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August 23, 2014

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Rancher discusses his feud with BLM on Glenn Beck show

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STEVE MARCUS

Cliven Bundy, right, talks with militia-type volunteers at the family ranch near Bunkerville Sunday, April 13, 2014. Volunteers include Scott Woods, left, of West Virginia, Christian Yingling, center, of Pennsylvania, and Jay LeDuc, background right, of Payson, Ariz.

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This Nov. 20, 2011, file photo shows TV and radio commentator Glenn Beck at the 114th Anniversary Justice Louis Brandeis award Dinner given by the Zionist Organization of America in New York.

Future Uncertain in Bundy-BLM Dispute

Cliven Bundy, right, talks with militia-type volunteers at the family ranch near Bunkerville Sunday, April 13, 2014. Volunteers include Scott Woods, left, of West Virginia, Christian Yingling, center, of Pennsylvania, and Jay LeDuc, background right, of Payson, Ariz. Launch slideshow »

Ranch owner Cliven Bundy’s feud with the Bureau of Land Management has caught the attention of national radio host Glenn Beck.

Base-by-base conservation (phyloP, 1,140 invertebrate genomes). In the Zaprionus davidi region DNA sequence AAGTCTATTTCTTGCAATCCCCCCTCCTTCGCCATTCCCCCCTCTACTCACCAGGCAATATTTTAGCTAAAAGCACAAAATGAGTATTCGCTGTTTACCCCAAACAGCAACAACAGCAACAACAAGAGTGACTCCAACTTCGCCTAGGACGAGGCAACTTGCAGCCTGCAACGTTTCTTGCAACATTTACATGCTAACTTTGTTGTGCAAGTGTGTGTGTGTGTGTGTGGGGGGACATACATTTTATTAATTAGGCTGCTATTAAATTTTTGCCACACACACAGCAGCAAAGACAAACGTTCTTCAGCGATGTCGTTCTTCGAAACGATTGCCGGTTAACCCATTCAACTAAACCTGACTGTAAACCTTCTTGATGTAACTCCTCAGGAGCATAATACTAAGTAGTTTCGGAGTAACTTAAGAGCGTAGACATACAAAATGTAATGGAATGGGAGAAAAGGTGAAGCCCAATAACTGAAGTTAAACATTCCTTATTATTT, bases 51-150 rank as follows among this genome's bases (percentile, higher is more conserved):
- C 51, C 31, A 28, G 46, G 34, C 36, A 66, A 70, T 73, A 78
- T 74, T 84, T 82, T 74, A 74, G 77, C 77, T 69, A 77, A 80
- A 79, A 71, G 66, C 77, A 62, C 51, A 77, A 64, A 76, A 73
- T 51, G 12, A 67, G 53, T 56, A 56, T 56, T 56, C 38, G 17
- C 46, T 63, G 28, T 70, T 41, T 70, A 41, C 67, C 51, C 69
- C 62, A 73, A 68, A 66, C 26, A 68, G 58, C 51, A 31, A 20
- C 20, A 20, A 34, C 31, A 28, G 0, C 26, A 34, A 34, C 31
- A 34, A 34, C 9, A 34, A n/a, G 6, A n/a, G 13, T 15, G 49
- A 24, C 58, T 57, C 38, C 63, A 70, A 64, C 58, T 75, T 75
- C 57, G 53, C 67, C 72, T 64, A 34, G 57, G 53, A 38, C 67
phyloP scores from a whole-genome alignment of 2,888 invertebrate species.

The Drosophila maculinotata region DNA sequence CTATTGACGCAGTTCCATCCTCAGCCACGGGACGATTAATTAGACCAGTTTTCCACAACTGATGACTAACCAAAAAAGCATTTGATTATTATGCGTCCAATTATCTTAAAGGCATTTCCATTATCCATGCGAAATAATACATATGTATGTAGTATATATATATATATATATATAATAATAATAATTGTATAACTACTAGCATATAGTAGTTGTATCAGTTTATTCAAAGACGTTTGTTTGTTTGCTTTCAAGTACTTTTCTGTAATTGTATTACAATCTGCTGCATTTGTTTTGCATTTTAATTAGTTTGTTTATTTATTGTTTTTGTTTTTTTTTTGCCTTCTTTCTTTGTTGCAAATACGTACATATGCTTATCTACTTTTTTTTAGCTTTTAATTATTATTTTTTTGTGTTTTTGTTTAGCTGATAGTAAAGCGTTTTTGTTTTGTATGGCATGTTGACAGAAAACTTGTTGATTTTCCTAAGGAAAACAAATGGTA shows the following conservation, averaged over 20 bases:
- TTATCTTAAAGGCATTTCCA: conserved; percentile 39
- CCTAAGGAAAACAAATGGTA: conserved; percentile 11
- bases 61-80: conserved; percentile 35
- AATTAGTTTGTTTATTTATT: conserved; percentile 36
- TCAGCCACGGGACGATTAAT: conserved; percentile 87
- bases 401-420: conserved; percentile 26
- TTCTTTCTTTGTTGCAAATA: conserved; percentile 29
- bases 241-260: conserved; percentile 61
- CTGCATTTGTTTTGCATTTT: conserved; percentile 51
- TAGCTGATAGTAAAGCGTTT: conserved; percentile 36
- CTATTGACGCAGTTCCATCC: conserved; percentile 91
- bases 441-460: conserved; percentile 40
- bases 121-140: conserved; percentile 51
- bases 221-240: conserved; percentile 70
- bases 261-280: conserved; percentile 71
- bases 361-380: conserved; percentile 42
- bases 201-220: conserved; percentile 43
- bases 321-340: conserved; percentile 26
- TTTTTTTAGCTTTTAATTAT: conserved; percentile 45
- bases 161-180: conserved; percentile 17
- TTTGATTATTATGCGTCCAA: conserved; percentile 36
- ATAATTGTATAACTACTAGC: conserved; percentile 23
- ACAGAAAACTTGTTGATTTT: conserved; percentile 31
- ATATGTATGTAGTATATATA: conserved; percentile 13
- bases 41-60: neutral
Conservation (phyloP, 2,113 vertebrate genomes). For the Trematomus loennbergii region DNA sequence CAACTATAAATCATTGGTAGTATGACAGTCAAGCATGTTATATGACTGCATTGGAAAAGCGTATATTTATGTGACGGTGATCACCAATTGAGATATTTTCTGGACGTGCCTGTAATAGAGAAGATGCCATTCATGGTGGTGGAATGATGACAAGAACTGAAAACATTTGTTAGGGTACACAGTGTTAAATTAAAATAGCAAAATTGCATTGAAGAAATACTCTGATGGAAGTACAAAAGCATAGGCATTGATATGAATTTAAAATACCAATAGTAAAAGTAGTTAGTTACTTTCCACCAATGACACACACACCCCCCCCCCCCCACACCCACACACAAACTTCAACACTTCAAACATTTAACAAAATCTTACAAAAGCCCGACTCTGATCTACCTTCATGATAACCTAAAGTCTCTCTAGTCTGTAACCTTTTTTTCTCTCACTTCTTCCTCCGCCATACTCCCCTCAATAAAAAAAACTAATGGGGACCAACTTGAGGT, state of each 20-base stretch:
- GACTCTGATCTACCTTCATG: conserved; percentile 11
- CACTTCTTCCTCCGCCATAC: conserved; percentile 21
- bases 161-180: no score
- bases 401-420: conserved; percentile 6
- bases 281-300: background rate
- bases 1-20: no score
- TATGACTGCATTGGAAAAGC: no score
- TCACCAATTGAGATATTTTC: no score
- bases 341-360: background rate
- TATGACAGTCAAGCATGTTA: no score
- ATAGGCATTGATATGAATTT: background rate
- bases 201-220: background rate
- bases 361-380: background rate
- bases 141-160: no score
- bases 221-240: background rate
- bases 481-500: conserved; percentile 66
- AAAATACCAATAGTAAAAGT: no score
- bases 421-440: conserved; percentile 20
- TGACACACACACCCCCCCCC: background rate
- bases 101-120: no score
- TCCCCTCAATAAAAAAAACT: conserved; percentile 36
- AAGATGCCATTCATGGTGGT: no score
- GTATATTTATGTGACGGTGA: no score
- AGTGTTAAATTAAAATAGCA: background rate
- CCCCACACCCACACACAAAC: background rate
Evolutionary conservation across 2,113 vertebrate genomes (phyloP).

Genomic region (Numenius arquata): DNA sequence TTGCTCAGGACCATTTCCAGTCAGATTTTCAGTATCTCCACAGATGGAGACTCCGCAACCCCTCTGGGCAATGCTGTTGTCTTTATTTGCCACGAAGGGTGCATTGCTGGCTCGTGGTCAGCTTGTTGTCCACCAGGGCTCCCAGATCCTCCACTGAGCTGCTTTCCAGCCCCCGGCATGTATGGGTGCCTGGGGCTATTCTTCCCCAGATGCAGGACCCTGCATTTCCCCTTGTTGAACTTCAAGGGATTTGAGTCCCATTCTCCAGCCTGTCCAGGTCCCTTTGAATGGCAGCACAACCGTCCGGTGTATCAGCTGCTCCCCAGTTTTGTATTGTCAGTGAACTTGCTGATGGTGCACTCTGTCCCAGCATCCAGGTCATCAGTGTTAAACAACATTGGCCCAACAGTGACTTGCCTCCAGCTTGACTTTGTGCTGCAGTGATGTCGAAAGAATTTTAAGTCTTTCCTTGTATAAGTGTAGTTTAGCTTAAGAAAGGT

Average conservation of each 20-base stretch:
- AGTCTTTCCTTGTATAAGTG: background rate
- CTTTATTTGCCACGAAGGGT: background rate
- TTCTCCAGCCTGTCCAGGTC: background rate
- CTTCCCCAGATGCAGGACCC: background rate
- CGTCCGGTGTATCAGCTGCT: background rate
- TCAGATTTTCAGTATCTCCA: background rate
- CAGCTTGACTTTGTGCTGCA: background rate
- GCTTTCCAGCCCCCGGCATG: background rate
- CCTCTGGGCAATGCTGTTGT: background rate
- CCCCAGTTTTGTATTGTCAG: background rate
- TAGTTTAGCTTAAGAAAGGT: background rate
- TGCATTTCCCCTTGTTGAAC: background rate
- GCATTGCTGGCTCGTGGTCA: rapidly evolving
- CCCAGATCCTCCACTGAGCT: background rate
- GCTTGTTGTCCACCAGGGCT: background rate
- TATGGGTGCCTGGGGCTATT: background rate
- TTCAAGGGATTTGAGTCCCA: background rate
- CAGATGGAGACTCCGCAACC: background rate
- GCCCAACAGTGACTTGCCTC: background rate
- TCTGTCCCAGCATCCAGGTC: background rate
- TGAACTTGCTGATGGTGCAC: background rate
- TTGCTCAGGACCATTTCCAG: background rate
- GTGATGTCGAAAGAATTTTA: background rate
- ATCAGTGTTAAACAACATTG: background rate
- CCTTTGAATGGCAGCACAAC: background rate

Bundy, who lives near Bunkerville, was on Beck’s radio show this morning to discuss his beef with the Bureau of Land Management, which has accused him of failing to pay the required fees to graze his cattle on federal land.

That prompted the BLM to start rounding up the cattle, an operation abruptly canceled Saturday amid escalating tensions between federal agents and Bundy supporters, including armed members of various militia groups.

During today’s radio interview, Bundy challenged county sheriffs across the country to disarm federal authorities.

“We the people took into their own hands to do the sheriff’s job and the governor of Nevada’s job,” Bundy said.

Bundy talked to Beck for about 25 minutes, touching on his interpretation of the U.S. Constitution, the role of militiamen in escalating tensions and his stand against the BLM.

Bundy said he stopped paying grazing fees because he believes the land is owned by the state and that he has a right to use it for his cattle.

When challenged about why he stopped paying, Bundy said he attempted to pay what he considers the proper authorities — not the BLM.

The fight, Bundy said, has become more than just about cattle.

“I feel it’s a constitutional thing; it’s a state sovereignty thing; it’s a county government thing,” Bundy said.

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